Martin Johnson HEADE  
United States of America 1819 � 1904-09-04  
Sunlight and shadow: the Newbury Marshes c.1871-75, oil on canvas National Gallery of Art, Washington, DC. John Wilmerding Collection (Promised Gift). Image courtesy of the Board of Trustees, National Gallery of Art, Washington DC
Tom ROBERTS | 'Evening, when the quiet east flushes faintly at the sun's last look'

England 1856 – Australia 1931
Australia from 1869; England, Europe 1881- 85, 1901-23
'Evening, when the quiet east flushes faintly at the sun's last look' (1887-88)
oil on canvas
50.8 (h) x 76.4 (w) cm
frame 70.5 (h) x 97.0 (w) x 8.5 (d) cm
National Gallery of Victoria, Melbourne, W.H. Short Bequest, 1944
VIEW: Article |
Turner to Monet

Roberts’s return to Melbourne in 1885, after four years’ study in Europe, marked the end of his long artistic apprenticeship. By the age of twenty-nine he had developed a sophisticated eye and an exceptional technical facility that enabled him to capture the appearance of things. He was also a proselytiser and, back home, looked up his old friend Frederick McCubbin (1855–1917) and enthused him about the European style of plein-air painting. Together they established a weekend painting camp on Houston’s Farm at Box Hill, some sixteen kilometres from the city. It was a primitive approximation to the artists’ colonies of Europe and America, but quickly became a hub of the new painting in Melbourne. Many of the first great works of the Australian Impressionist movement were painted there, in or near the patch of remnant bushland on Gardiners Creek where the camp was located. Paintings such as McCubbin’s Lost1and Roberts’s own A summer morning tiff2  and Wood splitters3captured the intimacy and patchy sunlight of the site.

Roberts’s ’Evening, when the quiet east flushes faintly at the sun’s last look’ was painted on the hillside above the camp and is more panoramic in format than the other early Box Hill views. It is also a nocturne – a type of twilight or evening subject that was still something of a novelty in late 1880s Melbourne. Streeton, who joined the group in 1887, recalled:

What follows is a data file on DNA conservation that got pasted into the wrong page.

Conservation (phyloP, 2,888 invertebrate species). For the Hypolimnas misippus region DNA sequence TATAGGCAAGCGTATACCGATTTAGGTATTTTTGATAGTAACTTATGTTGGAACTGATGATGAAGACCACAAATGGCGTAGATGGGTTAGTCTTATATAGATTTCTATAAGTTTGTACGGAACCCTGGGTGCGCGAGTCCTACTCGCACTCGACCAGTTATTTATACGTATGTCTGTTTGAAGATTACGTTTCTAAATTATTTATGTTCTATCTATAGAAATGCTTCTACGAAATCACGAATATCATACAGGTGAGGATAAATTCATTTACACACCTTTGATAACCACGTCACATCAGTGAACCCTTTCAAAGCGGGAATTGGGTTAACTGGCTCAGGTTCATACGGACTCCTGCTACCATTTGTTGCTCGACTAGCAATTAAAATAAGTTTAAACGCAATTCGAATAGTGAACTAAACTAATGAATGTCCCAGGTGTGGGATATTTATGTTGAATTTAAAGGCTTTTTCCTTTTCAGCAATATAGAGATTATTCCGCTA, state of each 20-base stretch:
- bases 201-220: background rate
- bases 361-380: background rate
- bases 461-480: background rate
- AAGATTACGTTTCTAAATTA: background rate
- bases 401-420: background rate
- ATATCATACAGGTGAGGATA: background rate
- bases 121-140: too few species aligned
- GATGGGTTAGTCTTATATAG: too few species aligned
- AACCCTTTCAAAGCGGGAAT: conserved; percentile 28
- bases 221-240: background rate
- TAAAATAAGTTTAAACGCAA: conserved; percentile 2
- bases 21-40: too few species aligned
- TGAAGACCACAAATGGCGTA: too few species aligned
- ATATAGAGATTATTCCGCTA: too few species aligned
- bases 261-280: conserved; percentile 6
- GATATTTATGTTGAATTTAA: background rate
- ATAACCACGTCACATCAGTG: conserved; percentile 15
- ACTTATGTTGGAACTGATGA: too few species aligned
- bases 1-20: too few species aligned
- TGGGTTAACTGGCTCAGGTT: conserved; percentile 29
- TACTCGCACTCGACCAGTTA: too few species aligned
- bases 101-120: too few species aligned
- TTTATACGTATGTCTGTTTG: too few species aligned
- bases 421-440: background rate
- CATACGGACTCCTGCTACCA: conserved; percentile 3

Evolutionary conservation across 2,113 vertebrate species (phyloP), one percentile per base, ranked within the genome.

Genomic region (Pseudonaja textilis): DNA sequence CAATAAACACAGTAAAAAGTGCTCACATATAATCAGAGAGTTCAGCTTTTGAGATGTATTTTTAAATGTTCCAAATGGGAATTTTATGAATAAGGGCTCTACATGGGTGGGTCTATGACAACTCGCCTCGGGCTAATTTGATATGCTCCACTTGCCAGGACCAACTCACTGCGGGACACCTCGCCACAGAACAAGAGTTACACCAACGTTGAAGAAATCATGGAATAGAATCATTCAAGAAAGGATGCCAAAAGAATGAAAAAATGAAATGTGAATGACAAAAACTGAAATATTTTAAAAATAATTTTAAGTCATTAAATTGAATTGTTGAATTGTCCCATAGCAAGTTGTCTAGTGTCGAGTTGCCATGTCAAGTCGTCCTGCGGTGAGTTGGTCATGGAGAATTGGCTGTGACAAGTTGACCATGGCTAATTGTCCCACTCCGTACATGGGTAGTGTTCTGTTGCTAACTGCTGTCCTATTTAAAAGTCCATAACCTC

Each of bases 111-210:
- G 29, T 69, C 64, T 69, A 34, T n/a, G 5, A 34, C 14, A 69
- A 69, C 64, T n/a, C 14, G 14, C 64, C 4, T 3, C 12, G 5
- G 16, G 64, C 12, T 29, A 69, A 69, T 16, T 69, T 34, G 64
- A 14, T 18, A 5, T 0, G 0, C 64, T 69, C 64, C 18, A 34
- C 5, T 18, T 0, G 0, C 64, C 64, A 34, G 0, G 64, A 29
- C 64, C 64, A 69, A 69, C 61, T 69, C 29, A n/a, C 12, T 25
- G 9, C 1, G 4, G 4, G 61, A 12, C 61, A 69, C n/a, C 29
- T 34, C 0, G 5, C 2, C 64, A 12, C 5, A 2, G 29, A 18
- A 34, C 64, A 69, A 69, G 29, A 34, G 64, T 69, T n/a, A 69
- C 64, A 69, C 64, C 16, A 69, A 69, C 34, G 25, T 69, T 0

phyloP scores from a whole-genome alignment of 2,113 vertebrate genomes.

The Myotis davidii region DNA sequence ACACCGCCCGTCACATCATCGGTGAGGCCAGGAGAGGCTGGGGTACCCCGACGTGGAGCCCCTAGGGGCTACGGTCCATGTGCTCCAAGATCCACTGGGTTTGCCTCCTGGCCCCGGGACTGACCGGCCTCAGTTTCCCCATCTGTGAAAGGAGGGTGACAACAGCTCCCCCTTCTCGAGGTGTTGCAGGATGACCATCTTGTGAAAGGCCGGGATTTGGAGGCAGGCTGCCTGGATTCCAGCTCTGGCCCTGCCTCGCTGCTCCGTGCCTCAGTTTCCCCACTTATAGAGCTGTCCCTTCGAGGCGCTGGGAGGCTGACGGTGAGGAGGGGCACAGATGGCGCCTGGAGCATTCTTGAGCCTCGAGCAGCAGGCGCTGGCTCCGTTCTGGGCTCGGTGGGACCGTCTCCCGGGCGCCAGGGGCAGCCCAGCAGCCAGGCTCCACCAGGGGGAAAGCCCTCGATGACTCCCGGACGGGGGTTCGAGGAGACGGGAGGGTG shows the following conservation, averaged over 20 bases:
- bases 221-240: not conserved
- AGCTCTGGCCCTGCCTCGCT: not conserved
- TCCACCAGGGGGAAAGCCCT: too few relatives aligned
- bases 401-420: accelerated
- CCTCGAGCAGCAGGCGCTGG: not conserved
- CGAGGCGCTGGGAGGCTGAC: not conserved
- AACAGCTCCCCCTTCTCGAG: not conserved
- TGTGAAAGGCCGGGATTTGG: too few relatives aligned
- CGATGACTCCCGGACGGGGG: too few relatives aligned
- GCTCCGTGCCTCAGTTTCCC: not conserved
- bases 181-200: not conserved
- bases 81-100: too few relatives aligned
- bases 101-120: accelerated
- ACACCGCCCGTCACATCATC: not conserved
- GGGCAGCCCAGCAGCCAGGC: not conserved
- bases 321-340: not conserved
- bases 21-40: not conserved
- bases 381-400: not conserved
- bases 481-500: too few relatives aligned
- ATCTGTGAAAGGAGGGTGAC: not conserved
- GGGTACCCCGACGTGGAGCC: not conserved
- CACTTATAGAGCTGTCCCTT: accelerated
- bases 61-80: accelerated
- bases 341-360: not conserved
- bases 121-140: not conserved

We tried painting the sunset with somewhat conventional and melodramatic results. Roberts pointed to the evening sky in the east, and showed us the beauty of its subtle greys, and the delicate flush of the afterglow, when the shadow of the earth upon its atmosphere, resembling a curved band of cool grey, rises up, and succeeds the rosy warmth as the sun descends further below the western horizon. He was the first artist in Australia to notice it, and to point it out to the native-born.4

Roberts’s painting skills enabled him to capture rapidly the topography of the valley of Gardiners Creek and the view to the Dandenongs. The facture is suggestive rather than descriptive, with a definite drift towards abstraction, particularly in the adjustments made in the studio to the foreground and other areas. Atmosphere was also important, and Roberts succeeded brilliantly in capturing le moment crepusculaire, the stillness of dusk. The only movement is a bird wheeling in from the left, and a waft of smoke rising from a field.

’Evening, when the quiet east flushes faintly at the sun’s last look’ is a national picture, in that its subtext is the claiming and clearing of the land, one of the great themes of nineteenth-century Australian life. As such, it demands a place on Roberts’s list of national pictures, alongside such works as Coming South, Allegro con brio: Bourke Street West, The sunny South and Shearing the rams.5It is also his most poetic and elegiac landscape, Symbolist in its evocation of the slumbering land.

Terence Lane

1 Collection of the National Gallery of Victoria, Melbourne.

2 Collection of the Ballarat Fine Art Gallery, Victoria.

3 Collection of the Ballarat Fine Art Gallery.

4 Argus (Melbourne), 21 June 1932, p. 8.

5 All collection of National Gallery of Victoria, except Allegro con brio: Bourke Street West.